William Diehl was a New York Times bestselling author. He passed away almost five years ago and his last book, Seven Ways To Die, begins with a touching note written by his widow, Virginia Gunn Diehl. She writes: “He completed over four hundred pages of Seven Ways To Die. He loved this book…He was sorry that he couldn’t complete his final project. He worked so hard on it for several years. He was proud of it.”
His widow goes on to say that her husband’s friend of 25 years, Ken Atchity, did his best to “make sure that Bill’s book would see the light of day.” Ken Atchity is a talented author himself, having written 15 of his own books, and he is the producer of 30 films.
Atchity understood his friend’s writing style and used notes and an outline left by Bill Diehl to complete the book. Ken Atchity’s contribution doesn’t disappoint the reader and he fulfilled Virginia Diehl’s wish; that her husband’s fans would have one more opportunity to enjoy his craft.
Seven Ways To Die is a work of fiction, written in third person, published by AEI/Story Merchant Books. It’s a suspenseful, crime whodunit, laced with colorful characters and an intriguing plot. The main character, Cody, is a 30-something NYPD captain of homicide, who founded a special unit known as TAZ which stands for “The Tactical Assistance Squad.” He’s trying to catch a serial killer, all the while being hounded by a pompous crime writer named Ward Hamilton.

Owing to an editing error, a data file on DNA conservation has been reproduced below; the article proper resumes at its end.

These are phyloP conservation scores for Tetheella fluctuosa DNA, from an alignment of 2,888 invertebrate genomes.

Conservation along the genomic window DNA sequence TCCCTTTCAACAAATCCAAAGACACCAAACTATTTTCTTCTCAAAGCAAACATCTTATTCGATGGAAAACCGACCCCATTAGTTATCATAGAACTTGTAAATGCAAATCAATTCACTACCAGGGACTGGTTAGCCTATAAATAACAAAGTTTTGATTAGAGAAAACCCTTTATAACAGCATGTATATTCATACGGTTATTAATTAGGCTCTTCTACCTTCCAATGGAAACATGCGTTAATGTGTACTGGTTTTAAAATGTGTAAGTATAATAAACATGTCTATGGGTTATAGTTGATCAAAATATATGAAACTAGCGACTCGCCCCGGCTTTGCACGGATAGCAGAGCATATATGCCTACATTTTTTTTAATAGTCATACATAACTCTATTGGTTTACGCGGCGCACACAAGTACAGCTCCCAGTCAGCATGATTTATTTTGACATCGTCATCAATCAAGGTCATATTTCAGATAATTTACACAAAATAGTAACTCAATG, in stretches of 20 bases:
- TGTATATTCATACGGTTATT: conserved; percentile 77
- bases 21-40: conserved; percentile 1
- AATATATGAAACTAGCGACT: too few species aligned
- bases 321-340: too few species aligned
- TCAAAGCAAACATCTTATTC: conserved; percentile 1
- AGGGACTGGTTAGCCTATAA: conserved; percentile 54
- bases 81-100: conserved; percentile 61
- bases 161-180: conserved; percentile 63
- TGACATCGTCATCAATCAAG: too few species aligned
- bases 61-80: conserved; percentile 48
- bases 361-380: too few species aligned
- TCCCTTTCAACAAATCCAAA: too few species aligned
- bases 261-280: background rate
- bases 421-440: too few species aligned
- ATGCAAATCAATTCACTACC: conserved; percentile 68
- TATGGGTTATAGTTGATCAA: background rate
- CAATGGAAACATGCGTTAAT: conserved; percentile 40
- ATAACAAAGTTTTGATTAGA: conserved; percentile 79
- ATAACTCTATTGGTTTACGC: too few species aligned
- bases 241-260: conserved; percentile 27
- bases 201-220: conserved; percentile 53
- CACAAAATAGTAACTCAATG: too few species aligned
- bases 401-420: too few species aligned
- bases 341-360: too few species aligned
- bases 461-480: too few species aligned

The reader learns that Cody grew up in Idaho on the Nez Perce Reservation. As a boy, he learned to be in tune with nature. He has a special connection, even mystical tie, with animals, and is mysteriously able to communicate with them. Cody learned at a young age to read “signs” of nature and this innate skill helps him as a homicide detective.
We are introduced to Cody at age 13, but the story quickly jumps to the present; Cody working Homicide with the NYPD. The author’s spine-tingling descriptions make the reader feel like they are in the room with the first victim, Melinda. As the tension builds, you quickly feel Melinda’s terror and won’t want to put the book down (I had to keep flipping the pages to see what would happen next).
Diehl had a powerful gift for creating images painted with his words. Be it the beautiful Nez Perce Reservation, the dark and secretive sex clubs, victim number two’s posh brownstone or the ghoulish murder scenes, each chapter descriptively sets the stage for a 294-page story that moves at top speed.